I forgot to mention that I'm dieting. It's one of the reasons I'm not doing more miles. When I tried riding five days a week, I started getting dizzy spells. I'll be able to increase mileage and intensity in a couple more months.
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Old 09-04-12, 04:22 PM   #15
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Yes, like the huge majority of new and renewed riders you are expecting way too much too soon, but you are also in the elite minority of those who are staying with it.
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Old 09-04-12, 04:58 PM   #16
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I also am 58 and am having an up and down summer on my average speeds. I have been able to put in 6 good rides in the past 10 days and have noticed some good improvement in average speeds. I also find that cooler days make for better times. I used to be able to take a week away without suffering a loss in strength or stamina. My perception now is that if I go more than 3 days between rides that I am falling off quickly in strength and endurance.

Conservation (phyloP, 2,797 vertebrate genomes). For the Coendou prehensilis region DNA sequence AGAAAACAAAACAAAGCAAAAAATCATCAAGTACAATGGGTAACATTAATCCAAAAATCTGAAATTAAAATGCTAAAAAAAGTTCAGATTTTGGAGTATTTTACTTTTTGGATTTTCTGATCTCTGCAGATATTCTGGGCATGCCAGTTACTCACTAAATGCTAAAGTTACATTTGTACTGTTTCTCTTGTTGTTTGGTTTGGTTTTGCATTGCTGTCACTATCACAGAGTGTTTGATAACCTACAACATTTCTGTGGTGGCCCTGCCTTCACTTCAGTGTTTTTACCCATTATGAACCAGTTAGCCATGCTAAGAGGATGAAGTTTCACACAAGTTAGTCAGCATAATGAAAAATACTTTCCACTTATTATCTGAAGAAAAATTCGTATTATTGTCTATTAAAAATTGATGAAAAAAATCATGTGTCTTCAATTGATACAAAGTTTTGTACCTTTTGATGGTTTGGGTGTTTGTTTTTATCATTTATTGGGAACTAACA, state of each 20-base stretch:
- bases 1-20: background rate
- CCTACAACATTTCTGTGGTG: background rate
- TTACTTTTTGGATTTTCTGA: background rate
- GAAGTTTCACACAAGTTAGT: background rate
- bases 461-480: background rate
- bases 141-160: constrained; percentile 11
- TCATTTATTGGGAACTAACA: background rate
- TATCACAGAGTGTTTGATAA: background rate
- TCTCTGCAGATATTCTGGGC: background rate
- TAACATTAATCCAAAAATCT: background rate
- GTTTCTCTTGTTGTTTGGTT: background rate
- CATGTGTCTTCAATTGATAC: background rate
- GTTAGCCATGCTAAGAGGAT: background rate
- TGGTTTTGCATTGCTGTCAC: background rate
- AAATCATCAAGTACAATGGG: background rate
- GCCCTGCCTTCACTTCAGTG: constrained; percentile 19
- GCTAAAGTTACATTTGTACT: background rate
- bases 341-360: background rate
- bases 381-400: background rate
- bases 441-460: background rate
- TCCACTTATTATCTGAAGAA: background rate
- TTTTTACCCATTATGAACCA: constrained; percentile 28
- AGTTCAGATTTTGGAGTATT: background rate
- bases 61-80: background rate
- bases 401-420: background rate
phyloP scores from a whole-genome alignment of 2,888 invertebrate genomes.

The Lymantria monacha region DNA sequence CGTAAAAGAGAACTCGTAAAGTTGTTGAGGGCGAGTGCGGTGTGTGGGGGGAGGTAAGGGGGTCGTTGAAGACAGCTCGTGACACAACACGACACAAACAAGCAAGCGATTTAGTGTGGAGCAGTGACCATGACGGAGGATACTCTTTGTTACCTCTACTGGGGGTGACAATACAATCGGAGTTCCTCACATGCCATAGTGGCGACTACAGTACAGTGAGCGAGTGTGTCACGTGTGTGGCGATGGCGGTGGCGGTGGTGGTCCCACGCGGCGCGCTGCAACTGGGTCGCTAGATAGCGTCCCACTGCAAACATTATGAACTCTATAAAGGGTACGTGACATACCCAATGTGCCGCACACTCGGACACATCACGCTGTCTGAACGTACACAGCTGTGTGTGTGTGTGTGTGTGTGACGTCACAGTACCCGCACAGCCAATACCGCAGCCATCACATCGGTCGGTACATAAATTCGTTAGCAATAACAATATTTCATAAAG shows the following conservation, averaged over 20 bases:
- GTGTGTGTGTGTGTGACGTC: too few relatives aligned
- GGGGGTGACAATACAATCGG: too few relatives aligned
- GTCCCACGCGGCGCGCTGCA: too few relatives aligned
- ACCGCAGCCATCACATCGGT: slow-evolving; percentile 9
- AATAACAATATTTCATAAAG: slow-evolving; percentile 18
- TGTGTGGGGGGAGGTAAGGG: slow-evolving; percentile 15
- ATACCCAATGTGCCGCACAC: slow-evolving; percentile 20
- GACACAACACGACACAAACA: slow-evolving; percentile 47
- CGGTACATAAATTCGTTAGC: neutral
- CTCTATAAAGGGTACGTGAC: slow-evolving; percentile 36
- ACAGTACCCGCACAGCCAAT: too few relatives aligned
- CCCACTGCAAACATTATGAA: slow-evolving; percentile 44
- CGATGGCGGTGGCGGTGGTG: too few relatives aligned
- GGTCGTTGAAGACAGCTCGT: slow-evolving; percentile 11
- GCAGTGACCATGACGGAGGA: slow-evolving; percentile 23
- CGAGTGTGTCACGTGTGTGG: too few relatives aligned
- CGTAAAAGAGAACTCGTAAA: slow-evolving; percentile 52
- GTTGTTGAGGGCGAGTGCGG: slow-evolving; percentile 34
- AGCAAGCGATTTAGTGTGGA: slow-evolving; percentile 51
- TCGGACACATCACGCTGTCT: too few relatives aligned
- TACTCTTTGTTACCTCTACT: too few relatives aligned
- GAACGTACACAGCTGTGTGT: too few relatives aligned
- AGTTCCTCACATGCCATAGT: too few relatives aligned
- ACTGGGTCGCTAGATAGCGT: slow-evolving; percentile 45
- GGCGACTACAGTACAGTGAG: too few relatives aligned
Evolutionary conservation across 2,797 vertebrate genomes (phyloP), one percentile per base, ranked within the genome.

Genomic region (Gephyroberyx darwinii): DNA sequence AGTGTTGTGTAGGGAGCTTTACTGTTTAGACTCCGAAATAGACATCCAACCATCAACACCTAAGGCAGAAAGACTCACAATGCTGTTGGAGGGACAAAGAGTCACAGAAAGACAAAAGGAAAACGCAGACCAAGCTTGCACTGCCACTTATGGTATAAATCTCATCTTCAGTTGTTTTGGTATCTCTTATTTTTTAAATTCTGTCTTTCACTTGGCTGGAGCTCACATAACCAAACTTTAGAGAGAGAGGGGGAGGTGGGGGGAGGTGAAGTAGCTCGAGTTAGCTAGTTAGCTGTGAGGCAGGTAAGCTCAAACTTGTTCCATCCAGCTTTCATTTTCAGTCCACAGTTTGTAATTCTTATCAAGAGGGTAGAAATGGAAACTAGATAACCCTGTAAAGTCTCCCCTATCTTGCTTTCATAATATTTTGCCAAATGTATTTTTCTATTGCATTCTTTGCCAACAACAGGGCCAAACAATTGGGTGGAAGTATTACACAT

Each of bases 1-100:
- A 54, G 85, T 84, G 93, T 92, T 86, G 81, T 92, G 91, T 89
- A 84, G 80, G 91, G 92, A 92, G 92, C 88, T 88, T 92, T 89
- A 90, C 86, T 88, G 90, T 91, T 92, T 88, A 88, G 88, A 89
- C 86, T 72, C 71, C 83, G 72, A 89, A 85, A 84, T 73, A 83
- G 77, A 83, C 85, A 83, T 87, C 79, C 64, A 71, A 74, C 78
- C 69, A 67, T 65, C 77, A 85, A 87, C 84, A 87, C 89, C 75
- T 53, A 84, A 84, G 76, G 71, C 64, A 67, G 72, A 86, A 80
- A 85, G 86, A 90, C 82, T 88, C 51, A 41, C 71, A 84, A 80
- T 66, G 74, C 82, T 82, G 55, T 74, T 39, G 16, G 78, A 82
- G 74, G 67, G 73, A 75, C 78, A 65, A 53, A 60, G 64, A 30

What part of the country are you from? What has the summer been like? If you have been back riding for 2 months I bet you are getting ready for some noticeable gains. Then again, when is the last time you had a physical. A checkup may be a good thing.
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Old 09-04-12, 06:47 PM   #17
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Does it get better? Not according to this guy:



Seriously, I would advise throwing away your speedometer/cycle computer. Ride as hard as you can when you want to ride hard and "just ride" the rest of the time. Speed and endurance improvements will come, but there will be good days and bad. Above all else, make sure you are having fun. If comparing your speed to some arbitrary goal is reducing your enjoyment, then don't do any comparisons.

I have had days where I spent all day just to ride forty miles and had a blast. Other days I would cover that distance in one and one-half hours with comparable, if different, pleasure.
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Old 09-04-12, 07:00 PM   #18
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I'm in the same boat. Have fought a serious autoimmune condition for almost 2 years, now entering remission. I could go on, but the worst thing about coming out of injury/illness/layoff is trying to climb out of depression and trying to stay positive about small goals worth celebrating and getting those old numbers out of our heads. I'm not in my 50s yet -- turning 46 in two weeks! but old enough that I can't just bounce back as quickly as I want. That's the reality.

My promise is to ride a little every day, and a little more each time. No ocd nonsense about time or speed. Just enjoy the fact that I can be on a bike. The rest is just details. I hope you can do the same, and rediscover the joy of being on two wheels. Good luck!
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Old 09-04-12, 08:07 PM   #19